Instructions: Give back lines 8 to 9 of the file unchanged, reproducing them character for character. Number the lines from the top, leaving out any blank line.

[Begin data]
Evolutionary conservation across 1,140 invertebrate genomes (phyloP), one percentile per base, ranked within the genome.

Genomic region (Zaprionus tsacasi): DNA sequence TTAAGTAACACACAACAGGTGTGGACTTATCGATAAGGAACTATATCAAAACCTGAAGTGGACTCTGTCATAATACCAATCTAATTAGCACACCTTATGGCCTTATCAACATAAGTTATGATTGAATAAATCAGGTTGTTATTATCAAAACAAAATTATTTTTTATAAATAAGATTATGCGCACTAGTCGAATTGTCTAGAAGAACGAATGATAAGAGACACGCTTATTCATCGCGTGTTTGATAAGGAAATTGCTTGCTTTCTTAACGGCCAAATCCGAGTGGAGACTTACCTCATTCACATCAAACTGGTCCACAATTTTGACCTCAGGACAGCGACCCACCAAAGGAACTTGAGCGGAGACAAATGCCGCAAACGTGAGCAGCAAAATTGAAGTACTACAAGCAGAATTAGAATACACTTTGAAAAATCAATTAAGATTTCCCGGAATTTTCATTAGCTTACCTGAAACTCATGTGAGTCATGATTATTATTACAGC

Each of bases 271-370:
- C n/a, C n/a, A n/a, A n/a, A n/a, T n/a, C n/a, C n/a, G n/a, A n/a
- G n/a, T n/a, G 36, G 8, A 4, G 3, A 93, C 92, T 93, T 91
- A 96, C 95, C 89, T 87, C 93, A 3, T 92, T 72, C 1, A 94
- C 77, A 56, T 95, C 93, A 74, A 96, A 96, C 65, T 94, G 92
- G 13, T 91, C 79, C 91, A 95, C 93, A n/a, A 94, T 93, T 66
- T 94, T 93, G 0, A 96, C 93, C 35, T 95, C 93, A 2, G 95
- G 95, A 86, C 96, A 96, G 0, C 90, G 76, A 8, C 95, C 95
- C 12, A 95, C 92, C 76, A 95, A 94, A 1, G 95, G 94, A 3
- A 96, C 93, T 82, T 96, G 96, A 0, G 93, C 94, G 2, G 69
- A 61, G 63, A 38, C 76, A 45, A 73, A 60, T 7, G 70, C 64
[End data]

- G 13, T 91, C 79, C 91, A 95, C 93, A n/a, A 94, T 93, T 66
- T 94, T 93, G 0, A 96, C 93, C 35, T 95, C 93, A 2, G 95